Now is the best time to buy property in Aberdeen for 20 years, according to new research.
Aberdein Considine says buyers and investors from other parts of the UK are returning to the north-east market as the energy industry emerges from one of the most testing downturns in its history.
Robert Fraser, senior property partner at the law firm, believes the current market is the best property buyers have experienced in two decades – saying that people can now get a two-bed flat for the same price as a one-bed in 2014.
He said: “It’s really taking a pragmatic approach and looking historically at what the correlation is with oil and gas in the north-east and matching up that with the property prices over the same period.
“You can see how closely the property prices follow the local economy rather than the national economy.
“Since the oil price crash of 2014-15, when the Brent Crude benchmark dropped to under $30, we have seen a gradual decline in average sales in both Aberdeen and Aberdeenshire.
“So far this year, the average sale price in Aberdeen alone is £179,485, down around 15% on the 2014 peak.
“However, with oil now sitting above $80 again – and suggestions that global events could push it higher – savvy buyers and investors are returning to the market in Aberdeen.”
The law firm believes first-time buyers should take advantage of lower prices amid warnings that a new skills shortage in the industry could trigger a similar worker influx to the one which almost doubled average property values in the late 1980s and 1990s.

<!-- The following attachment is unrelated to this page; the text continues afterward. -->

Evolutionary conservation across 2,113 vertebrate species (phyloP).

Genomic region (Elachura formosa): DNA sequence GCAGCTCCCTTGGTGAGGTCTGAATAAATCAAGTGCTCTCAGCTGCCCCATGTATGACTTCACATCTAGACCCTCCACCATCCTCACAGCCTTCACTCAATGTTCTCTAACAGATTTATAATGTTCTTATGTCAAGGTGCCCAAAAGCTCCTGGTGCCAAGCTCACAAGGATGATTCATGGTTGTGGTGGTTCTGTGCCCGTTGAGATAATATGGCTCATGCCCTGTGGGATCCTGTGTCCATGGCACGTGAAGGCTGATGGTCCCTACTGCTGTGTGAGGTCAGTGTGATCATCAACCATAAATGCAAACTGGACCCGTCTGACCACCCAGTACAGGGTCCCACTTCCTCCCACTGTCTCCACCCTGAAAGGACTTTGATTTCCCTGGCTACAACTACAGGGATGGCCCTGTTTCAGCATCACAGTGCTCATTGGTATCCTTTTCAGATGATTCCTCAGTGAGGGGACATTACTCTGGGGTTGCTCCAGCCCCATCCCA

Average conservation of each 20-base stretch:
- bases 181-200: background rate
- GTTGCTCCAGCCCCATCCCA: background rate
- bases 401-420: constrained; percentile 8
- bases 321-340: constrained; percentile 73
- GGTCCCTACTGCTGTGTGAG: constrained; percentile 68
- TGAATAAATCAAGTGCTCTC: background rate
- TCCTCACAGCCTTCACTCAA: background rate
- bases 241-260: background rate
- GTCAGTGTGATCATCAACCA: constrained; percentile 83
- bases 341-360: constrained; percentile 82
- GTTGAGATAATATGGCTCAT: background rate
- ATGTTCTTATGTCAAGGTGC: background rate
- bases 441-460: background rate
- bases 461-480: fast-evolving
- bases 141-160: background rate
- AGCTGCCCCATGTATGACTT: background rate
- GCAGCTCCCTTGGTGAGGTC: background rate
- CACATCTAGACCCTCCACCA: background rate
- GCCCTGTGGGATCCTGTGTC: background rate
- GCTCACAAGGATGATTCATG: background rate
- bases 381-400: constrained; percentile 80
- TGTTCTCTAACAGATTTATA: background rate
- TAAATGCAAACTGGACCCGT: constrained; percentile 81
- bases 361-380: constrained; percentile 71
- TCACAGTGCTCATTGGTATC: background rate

Mr Fraser says the city is more likely to see a “sustained growth” going forward rather than a property “boom”, adding that the firm is already seeing a return to the market of some long-term investors and landlords, including those from overseas.
He said: “It’s safe to say on a local level we are through the worst of the recession and we are now seeing the recovery of the oil price and historically that has shown to lead to an increase in house prices.”
The UK Government’s Oil and Gas Authority said in its most recent report that the cost-cutting which has seen thousands of jobs lost in the sector “may now be over”.
North Sea operators are also expected to generate a £10 billion cash surplus this year – the highest figure achieved since 2010 when the industry was enjoying a boom.
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At the 2014 market peak, there were around 3,000 properties on the market at any time within the city.
That number sits at more than 6,000 today, with a particular oversupply of city centre flats.
This has created a buyers’ market where properties are changing hands for below home report value in many cases, according to the law firm.
Mr Fraser added the situation has occurred down to “supply and demand”.
He said: “At the moment we have huge supply with what has been a more limited demand but gradually that will rebalance.
“It may possibly get to a stage full circle again back to what we are used to in Aberdeen with over-demand and less properties.
“These conditions are rare in the north-east – I haven’t seen a market like it since 1998 after the last real oil dip – and if history is to be repeated, then people buying at the moment are likely to see a substantial return on investment over the next five to 10 years.”